I’ve been churning out this stream of consciousness called Real Estate of Mind for a long time now. This past week, I received the highest form of praise I could ever aspire to… a local Realtor wrote: “Your article on that over-the-hill agent was so funny, I blew coffee through my nose.”
A response that visceral and an image that graphic, exceeds all the right-on’s, atta-boy’s, knowing smiles and mini-revelations my missives have coaxed out of you readers these last 13 years, by a factor of 10. Thank you. I mean it. Blowing coffee through the nose. It simply doesn’t get any better than that.
And while pausing for further commercial interruption in the middle of my own “advertorial” let me remind those who have gently complained about the small type – log onto my blog with your morning coffee. You can OD on my real estate rants with whatever font size your aging eyes require. Barring that, I have a new Promo Product to offer up. It’s a refrigerator magnet that doubles as a handy magnifying glass. Helps you see and read the big picture of real estate. It’s free to the first seven e mailers. After that, you have to list your house with me in order to get one.
But back to Tales of the Trenches….
There I was this week. I got a call on a listing I just put into escrow. It was on for $825,000 and after three weeks of the market’s coy flirtations and tiresome testing from inveterate tire-kickers, I listened to my own advice. I encouraged my client to lower the price. Funny what even a small reduction can do sometimes. Here was a discouraged Seller who had already concluded his property would remain unappreciated by buyers for all eternity. And then? Voila!
Four offers in three days. Full price. Qualified borrowers. Short contingencies. What more could one ask? As usual, once the listing went into escrow, the calls started. Agents representing Johnny-come-lately Buyers, who didn’t quite want it badly enough before. Those buyers content to keep circling around, doing their drive-bys, until the exact moment that mysteriously occurs when some other buyer steps up to ‘carpe diem’ the deal. Translation: Homes are more desirable when you can’t have them.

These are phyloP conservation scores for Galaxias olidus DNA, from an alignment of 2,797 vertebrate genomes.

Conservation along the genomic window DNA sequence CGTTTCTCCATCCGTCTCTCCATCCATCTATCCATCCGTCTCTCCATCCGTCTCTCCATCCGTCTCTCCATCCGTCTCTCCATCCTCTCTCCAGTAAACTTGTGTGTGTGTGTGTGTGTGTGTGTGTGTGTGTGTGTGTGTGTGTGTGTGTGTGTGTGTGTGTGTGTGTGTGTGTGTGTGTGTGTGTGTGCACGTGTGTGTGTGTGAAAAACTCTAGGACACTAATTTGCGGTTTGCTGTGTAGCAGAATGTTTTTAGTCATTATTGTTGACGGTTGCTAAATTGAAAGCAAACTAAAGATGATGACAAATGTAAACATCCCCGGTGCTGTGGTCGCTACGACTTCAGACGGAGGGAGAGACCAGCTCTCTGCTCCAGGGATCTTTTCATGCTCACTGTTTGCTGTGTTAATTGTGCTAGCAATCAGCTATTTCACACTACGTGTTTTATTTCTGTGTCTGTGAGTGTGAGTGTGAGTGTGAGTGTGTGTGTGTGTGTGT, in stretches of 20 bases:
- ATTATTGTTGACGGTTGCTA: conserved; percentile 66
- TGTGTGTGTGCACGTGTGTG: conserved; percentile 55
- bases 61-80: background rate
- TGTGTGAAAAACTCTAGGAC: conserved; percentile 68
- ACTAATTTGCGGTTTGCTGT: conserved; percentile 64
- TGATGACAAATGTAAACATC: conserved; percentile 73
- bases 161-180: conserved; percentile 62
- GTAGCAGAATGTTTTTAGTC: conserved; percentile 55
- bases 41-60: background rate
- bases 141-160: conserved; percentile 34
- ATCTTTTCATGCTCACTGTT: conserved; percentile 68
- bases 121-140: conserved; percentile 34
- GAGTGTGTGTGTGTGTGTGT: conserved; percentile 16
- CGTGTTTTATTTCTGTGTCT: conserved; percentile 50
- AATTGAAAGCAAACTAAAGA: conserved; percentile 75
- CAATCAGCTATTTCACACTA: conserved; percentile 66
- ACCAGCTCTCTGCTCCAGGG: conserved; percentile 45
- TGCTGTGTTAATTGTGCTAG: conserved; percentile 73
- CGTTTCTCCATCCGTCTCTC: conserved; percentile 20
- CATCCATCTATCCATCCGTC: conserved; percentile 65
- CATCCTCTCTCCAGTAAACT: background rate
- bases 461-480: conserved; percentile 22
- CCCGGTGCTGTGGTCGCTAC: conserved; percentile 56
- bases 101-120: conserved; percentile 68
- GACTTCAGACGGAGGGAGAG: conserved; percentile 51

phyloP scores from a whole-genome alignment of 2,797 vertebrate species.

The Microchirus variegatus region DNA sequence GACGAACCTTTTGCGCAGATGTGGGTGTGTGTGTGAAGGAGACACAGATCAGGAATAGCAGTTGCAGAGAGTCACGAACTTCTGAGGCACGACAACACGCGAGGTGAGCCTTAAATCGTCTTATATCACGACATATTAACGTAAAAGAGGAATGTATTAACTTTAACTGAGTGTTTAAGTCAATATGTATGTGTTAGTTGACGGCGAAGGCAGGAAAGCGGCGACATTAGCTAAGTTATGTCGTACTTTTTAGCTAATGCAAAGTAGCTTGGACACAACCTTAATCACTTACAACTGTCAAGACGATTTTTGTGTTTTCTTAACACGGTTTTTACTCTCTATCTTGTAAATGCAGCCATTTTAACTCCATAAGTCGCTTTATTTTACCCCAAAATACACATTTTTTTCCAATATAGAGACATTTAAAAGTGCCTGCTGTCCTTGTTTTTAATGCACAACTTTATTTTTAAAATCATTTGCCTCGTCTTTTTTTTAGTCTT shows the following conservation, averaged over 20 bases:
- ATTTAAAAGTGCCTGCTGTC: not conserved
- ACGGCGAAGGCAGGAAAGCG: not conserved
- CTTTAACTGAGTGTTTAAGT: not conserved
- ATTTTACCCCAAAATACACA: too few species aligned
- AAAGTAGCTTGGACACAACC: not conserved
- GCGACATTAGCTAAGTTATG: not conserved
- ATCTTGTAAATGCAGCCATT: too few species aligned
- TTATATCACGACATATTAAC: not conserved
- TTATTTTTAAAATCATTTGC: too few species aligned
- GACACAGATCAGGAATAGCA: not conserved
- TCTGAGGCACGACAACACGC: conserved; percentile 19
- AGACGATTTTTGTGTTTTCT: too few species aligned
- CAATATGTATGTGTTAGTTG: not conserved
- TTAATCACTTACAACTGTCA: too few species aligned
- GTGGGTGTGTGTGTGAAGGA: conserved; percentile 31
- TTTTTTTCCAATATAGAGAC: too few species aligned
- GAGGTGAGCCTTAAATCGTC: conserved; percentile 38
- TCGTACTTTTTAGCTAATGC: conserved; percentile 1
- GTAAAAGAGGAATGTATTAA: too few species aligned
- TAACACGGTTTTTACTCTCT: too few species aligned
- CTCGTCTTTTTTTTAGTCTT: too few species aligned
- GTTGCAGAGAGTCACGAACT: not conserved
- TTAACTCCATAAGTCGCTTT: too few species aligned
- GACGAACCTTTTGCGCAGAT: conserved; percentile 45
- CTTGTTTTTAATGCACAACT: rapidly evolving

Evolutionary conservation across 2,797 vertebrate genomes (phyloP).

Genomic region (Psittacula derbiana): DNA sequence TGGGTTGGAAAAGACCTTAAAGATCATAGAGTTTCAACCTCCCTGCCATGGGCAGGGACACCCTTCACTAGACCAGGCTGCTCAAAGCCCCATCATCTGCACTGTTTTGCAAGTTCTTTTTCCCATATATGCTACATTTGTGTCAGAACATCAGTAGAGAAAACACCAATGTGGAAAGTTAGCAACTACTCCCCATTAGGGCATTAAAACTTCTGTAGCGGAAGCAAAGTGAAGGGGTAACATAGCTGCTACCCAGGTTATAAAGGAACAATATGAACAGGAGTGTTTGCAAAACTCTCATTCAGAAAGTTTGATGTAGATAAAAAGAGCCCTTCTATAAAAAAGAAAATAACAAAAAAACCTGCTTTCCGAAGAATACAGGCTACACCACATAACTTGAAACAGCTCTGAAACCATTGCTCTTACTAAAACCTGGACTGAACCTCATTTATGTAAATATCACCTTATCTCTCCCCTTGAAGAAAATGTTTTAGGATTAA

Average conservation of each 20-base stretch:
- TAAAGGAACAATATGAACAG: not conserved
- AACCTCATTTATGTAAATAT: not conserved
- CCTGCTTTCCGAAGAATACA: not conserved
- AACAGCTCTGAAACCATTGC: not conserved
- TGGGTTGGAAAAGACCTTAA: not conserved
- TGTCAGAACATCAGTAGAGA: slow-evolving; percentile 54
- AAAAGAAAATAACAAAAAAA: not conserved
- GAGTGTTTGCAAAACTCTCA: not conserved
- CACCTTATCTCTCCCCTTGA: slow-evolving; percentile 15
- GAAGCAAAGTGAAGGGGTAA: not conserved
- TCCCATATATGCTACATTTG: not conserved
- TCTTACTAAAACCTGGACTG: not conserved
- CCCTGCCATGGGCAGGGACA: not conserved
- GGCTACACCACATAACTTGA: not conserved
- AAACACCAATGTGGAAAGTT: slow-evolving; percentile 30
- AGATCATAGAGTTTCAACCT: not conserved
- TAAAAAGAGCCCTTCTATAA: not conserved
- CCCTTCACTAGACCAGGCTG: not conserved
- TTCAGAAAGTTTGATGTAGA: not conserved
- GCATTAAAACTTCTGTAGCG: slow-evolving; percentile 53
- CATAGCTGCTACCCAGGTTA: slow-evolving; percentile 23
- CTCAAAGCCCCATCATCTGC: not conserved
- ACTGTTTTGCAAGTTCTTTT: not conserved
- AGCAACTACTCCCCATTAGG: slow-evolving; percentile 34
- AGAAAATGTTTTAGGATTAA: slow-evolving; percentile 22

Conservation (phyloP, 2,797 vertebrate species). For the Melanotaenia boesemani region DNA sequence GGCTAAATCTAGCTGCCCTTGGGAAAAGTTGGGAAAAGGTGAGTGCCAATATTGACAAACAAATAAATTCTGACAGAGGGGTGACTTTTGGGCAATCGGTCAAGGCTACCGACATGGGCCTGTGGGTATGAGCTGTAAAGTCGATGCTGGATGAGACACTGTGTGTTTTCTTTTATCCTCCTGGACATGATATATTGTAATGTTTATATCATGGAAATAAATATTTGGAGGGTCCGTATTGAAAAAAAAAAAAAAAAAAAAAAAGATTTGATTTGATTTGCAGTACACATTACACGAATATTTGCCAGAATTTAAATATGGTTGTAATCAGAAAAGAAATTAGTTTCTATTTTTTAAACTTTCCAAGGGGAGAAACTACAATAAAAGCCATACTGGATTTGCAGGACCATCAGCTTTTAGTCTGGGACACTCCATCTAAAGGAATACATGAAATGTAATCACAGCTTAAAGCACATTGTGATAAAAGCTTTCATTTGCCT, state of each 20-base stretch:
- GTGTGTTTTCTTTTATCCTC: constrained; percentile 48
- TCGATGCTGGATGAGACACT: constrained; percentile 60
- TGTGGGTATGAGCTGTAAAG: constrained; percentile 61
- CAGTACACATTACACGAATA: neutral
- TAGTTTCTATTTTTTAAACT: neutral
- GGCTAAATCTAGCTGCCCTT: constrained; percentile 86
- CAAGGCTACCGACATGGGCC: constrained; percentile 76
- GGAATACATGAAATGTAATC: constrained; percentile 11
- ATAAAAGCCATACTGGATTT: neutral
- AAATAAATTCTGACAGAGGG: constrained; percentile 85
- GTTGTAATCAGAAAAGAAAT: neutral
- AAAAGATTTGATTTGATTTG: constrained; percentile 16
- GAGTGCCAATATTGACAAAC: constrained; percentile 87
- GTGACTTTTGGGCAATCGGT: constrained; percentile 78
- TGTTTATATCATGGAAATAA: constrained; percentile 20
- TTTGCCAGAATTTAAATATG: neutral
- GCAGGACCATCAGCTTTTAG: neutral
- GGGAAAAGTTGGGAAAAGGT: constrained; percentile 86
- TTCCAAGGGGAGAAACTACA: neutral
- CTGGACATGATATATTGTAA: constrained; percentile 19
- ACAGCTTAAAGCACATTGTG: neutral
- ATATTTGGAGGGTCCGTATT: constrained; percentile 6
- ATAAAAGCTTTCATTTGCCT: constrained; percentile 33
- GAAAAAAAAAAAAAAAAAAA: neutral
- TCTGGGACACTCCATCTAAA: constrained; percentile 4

So here’s the operative real estate phrase for the week: Whenever an Agent calls another Agent about a house that has just gone into escrow, they ask: “How’s the offer? Is it solid?”
Solid. Hmm. I have to admit, that there was a time when I would have answered that question unthinkingly. Without hesitation. Sure. Of course. Multiple offers. Full price. Qualified buyers. Yatta Yatta.
But this time, that question stopped me in my tracks. I was momentarily stunned. Speechless. A flood of conflicting thoughts inside my head came cascading like a tsunami carrying all the dashed hopes and detritus and collective residue of all the DFTs (Deal Fell Throughs) accumulated over these last few years, while the real estate process has been turned upside-down and inside-out.
Does anybody really know what solid means anymore in this new day and new age when every nuance of escrow is harder and almost every single thing takes longer than you thought it would? “New and unimproved” as a one colleague says. Is there anything close to unity and community of purpose or a sense of ‘solidarity’ in real estate today?
Right now, realty looks like the rest of reality does when you get the big electron microscope out and peer closer. All those ‘real’ things that look so solid on the surface prove to be just a bunch of crazy mixed-up atoms, wandering in space, a slam-dance of chaos crowded onto the moshpit floor. Connections are tenuous. Always changing. Hard to tell how “it” all fits together. Or if “it” can stay together long enough.
No one is skating though escrow these days. The ice is thin and far from solid. Hans Brinker’s golden skates got pawned. All us little Dutch boys are busy plugging holes in the dykes.
Are qualified buyers really qualified when it comes to the full doc, give-us-your-first born credit crunch? Will that cut-rate appraiser hired by the AMC come down from Fremont and ding the value of the house even after it has been negotiated down $75k? If he doesn’t, is there a review appraiser at a desk somewhere in Des Moines ready to trip the trap door in this huge game of Chutes and Ladders? Will buyers be able to contain their own remorse and resist the temptation to renegotiate the price based on some red-flagged, red herring of an inspection non-issue? Will the other Agent’s brain implode trying contain his own buyer’s behavior?
Solid Ted? Naw. Nuff said.